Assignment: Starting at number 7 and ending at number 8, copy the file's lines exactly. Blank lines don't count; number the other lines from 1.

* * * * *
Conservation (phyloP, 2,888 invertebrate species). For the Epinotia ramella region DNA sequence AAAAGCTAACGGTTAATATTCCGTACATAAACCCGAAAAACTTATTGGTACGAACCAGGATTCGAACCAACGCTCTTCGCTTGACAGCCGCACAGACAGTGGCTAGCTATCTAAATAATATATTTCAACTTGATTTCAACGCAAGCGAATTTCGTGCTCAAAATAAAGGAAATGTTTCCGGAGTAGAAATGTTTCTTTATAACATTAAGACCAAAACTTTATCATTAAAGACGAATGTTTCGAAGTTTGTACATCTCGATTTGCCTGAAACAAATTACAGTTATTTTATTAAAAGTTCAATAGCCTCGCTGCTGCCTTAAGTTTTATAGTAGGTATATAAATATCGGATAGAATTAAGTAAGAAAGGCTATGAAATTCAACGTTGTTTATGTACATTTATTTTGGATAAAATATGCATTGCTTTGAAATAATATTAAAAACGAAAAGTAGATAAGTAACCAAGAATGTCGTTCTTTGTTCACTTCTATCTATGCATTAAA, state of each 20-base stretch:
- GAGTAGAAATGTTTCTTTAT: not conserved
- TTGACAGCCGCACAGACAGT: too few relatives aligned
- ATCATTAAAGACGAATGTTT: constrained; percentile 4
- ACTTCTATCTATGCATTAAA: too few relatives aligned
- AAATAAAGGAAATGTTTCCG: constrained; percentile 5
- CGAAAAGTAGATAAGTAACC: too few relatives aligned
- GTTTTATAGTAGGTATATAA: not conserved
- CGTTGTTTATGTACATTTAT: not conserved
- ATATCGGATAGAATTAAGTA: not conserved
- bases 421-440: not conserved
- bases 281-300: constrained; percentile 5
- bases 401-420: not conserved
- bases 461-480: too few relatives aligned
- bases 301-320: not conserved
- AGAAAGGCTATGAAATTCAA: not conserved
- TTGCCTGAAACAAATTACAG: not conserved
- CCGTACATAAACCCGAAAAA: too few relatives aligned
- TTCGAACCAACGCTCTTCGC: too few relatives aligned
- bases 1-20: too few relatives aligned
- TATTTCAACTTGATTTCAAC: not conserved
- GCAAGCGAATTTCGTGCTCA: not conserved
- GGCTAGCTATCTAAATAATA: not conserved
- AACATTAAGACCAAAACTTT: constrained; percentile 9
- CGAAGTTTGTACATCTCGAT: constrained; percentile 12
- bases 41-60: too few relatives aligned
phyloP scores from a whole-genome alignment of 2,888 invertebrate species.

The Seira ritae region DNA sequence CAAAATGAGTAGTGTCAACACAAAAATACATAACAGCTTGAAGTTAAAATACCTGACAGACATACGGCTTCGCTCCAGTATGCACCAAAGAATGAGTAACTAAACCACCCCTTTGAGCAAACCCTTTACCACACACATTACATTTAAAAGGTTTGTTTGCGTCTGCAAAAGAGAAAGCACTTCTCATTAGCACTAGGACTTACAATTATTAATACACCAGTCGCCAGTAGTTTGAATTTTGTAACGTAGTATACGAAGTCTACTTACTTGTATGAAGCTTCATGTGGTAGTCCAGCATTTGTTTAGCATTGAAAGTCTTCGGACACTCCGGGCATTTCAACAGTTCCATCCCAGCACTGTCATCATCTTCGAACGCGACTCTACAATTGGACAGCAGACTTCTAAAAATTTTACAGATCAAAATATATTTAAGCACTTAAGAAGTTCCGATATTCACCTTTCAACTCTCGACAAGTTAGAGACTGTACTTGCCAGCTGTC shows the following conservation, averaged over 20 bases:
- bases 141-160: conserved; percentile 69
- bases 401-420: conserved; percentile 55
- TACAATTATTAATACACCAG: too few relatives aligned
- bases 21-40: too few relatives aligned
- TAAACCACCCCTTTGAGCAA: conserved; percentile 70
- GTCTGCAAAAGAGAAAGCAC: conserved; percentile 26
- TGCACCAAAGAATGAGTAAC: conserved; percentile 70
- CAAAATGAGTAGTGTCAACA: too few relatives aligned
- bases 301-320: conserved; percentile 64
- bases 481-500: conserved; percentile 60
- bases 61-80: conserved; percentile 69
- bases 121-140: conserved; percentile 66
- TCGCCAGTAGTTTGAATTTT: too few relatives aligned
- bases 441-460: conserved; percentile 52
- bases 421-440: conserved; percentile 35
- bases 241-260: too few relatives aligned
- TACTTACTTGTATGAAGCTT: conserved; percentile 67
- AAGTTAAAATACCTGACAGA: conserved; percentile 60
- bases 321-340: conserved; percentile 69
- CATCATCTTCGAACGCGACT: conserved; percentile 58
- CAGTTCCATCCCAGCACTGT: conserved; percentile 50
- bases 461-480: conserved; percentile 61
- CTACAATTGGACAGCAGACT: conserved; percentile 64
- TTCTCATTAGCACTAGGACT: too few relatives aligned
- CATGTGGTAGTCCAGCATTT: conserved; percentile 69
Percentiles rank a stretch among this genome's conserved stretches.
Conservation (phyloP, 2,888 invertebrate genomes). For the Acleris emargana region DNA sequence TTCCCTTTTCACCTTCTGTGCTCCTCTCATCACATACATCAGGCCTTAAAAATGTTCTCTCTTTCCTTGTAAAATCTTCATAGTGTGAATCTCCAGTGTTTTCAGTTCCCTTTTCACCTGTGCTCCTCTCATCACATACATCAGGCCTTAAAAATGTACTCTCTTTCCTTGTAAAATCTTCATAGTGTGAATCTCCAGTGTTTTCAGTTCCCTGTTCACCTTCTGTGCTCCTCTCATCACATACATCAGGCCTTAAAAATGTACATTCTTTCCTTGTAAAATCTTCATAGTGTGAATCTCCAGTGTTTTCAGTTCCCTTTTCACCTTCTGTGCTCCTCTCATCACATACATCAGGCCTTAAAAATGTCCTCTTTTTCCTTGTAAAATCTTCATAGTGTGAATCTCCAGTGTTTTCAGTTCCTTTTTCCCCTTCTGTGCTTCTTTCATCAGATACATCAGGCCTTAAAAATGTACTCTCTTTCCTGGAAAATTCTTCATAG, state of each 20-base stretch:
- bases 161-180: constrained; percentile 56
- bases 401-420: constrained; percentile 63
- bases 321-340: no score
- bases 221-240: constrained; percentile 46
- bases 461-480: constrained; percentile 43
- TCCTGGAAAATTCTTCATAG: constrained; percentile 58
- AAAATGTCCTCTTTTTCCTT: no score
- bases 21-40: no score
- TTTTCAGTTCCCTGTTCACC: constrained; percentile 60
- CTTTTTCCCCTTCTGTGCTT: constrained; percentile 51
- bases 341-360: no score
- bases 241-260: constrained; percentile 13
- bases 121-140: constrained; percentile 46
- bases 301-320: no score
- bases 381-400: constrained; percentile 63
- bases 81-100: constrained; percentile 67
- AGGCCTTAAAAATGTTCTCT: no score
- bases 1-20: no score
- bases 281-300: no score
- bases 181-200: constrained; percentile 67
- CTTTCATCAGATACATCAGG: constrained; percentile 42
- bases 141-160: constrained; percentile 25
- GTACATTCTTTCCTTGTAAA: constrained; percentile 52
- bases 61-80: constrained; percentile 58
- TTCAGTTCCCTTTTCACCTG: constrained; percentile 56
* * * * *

- CGAAAAGTAGATAAGTAACC: too few relatives aligned
- GTTTTATAGTAGGTATATAA: not conserved